“Grampa is coming to live with us.” “Mom, I’m moving back home.” A struggling economy and an aging society is creating a new living dynamic in American — the three- (and sometimes four-) generation home.
We know that people are living longer and, while long-distance family caregiving is still common, it is also expensive. Families may use senior home care agencies to provide professional care to assist their elderly relatives with activities of daily living. Costs can skyrocket in times of crisis when a son or daughter finds themselves scrambling to make last-minute travel plans and miss work. Senior care costs such as those for nursing homes and assisted living communities continue to increase, and many families may find it more economical to take a parent or parents into their own home.
According to the Pew Research Center, 57 million Americans, or 18.1% of the population lived in multi-generational family households in 2012. That number has doubled since 1980. Why the uptick? Many factors come into play, but The Great Recession of 2007-2009 has had a huge effect in the change in living arrangements. Many families lost their homes in the collapse of the housing bubble, forcing them to combine households. Young adults aged 25 to 34 have become a new demographic; known as the “boomerang youth’, they find themselves returning to the family home when it’s no longer economically viable to live on their own.
I’m part of the “Sandwich Generation”. I care for my children as well as an aging parent. The time and effort (and money) I spend supporting two households could be minimized if I could just combine them. I might also be able to claim my parent as a dependent if I pay more than half of their financial support. As a dependent, my parent’s exemption will be worth $4,000 in 2015.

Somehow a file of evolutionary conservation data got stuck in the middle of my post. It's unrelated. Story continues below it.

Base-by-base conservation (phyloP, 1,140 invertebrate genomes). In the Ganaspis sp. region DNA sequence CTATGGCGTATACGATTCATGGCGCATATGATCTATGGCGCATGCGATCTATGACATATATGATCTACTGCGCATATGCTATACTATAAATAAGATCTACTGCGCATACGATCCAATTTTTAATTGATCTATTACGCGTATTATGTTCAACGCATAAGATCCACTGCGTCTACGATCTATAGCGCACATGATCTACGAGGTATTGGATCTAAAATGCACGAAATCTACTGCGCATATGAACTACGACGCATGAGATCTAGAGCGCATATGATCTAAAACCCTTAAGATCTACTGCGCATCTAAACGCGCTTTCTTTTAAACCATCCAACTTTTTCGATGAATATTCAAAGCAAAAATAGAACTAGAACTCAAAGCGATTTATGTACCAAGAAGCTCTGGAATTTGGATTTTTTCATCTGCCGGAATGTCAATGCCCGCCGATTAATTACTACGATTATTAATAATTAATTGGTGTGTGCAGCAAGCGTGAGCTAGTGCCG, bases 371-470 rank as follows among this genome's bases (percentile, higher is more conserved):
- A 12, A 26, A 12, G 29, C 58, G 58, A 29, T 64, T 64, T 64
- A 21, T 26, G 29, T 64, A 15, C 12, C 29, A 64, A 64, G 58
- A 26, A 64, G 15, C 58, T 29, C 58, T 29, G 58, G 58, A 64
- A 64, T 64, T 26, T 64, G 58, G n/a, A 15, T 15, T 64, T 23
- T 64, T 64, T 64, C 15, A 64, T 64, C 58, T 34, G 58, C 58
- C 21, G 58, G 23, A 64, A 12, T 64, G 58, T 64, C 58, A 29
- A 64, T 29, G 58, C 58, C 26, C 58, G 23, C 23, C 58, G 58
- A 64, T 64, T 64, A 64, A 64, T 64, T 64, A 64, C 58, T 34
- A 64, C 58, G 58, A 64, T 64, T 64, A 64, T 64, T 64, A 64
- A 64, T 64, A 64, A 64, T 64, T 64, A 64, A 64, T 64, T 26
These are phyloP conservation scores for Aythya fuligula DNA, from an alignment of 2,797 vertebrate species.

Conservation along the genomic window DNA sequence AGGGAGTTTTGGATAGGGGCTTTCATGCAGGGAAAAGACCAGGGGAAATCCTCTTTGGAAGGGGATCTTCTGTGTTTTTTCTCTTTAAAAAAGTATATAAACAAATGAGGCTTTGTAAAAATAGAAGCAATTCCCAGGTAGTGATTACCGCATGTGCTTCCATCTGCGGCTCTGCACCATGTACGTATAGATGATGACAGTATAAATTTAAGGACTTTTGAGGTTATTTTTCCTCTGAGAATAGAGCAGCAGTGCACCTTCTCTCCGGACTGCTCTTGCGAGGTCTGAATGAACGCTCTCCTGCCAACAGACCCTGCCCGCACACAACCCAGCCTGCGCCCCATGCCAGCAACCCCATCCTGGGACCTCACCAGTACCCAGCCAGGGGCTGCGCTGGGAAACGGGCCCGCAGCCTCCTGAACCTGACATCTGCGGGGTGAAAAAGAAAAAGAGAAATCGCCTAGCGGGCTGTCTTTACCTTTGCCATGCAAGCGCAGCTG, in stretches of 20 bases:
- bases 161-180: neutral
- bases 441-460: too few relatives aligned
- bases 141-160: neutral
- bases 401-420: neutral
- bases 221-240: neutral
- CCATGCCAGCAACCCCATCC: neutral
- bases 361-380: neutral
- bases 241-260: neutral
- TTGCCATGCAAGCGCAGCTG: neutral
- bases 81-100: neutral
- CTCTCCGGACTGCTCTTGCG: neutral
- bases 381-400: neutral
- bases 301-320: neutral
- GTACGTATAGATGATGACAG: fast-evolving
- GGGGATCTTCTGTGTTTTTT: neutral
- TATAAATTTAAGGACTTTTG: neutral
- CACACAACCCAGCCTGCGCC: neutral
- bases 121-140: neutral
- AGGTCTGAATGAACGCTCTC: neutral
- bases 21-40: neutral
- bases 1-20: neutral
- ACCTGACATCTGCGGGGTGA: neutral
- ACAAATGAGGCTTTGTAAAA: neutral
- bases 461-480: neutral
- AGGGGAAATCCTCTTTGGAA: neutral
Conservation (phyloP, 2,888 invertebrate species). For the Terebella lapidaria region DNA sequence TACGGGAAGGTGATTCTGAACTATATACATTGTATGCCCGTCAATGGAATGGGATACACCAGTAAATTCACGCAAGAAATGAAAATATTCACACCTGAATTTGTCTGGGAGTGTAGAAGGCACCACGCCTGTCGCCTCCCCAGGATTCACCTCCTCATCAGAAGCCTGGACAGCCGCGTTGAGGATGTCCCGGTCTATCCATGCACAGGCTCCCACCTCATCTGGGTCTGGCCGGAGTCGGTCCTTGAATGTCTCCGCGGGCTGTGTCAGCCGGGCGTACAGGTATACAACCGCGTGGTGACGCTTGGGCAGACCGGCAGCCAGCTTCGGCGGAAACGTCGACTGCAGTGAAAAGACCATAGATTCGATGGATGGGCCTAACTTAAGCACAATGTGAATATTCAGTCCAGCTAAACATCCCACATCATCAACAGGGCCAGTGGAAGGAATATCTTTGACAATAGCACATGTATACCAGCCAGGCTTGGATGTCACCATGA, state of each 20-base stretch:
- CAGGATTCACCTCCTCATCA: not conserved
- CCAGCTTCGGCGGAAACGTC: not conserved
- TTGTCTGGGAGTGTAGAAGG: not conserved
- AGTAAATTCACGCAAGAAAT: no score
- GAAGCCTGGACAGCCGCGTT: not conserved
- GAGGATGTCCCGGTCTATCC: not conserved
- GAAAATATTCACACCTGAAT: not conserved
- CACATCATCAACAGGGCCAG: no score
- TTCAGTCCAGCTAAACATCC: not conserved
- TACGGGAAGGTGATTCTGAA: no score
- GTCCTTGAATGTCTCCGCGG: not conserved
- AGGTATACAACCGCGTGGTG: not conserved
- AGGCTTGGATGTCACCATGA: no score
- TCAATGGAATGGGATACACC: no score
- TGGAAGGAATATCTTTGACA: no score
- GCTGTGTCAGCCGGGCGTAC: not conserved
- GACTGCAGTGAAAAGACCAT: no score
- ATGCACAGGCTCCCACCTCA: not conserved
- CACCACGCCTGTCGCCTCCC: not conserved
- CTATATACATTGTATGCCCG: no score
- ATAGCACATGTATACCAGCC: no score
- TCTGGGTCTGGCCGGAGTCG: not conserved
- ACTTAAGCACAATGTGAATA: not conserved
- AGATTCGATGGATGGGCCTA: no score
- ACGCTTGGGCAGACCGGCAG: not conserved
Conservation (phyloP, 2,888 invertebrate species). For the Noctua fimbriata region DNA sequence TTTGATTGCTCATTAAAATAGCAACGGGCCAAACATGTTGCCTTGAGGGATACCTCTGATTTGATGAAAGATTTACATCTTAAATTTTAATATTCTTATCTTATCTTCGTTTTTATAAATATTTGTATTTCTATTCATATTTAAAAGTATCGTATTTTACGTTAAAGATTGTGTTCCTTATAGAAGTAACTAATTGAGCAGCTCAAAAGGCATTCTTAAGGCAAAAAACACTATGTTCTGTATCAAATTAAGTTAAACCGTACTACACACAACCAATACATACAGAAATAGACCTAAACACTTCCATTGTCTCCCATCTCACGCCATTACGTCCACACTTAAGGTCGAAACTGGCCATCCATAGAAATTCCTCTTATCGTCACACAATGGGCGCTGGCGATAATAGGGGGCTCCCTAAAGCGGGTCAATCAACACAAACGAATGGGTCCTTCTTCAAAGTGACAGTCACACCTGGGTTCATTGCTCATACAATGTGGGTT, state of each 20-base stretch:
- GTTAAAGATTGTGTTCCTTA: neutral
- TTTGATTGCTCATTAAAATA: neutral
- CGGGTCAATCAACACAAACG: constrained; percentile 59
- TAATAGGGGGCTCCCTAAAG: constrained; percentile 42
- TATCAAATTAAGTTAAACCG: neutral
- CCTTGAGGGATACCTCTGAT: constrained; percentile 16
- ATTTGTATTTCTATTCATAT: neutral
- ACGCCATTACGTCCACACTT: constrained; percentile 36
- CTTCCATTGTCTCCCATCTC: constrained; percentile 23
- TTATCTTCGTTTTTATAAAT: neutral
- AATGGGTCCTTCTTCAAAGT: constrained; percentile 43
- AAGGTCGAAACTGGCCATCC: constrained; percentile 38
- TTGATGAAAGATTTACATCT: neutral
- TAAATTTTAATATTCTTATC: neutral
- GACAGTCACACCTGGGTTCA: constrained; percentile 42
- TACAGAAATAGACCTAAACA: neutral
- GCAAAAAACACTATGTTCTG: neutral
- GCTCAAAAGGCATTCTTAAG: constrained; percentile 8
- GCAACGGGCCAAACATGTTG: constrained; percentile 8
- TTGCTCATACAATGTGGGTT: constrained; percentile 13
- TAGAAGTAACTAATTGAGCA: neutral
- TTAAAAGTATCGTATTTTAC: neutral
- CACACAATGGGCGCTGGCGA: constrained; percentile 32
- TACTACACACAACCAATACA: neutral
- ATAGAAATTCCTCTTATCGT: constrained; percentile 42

Multigenerational living is not a new concept by any means. In fact, prior to WWII, it was the norm. But prosperity and suburban sprawl gave way to the migration of the nuclear family. According to the Pew Research Center, in 1940, about a quarter of the population lived in a multi-generational home; by 1980, just 12% did.
The trend reversal has benefits that extend beyond the financial. If the grandparent is healthy, they can provide free childcare to the working parent(s). Many find that daily contact between grandparent and grandchild to be invaluable. And, of course, senior isolation is nonexistent. However, there are drawbacks.
The only way to make it work, according to many multi generational families who live together, is to find a space that provides separation and retrofitting existing living spaces to accommodate the elderly. This means building an addition to a current home to provide an “in-law” apartment, or adding an elevator to ease access to multiple floors.
Some builders like Lennar with their NextGen homes, are creating “homes within homes” — complete with bedroom, full bath, kitchenette, living room, laundry room and separate entrance.
Be prepared to see more of these types of living situations. It looks like I may have to give it a go in the near future. And while I’ve always dreamed of living on the Kennedy compound, I have a feeling my multigenerational family home will look a lot more like the Waltons.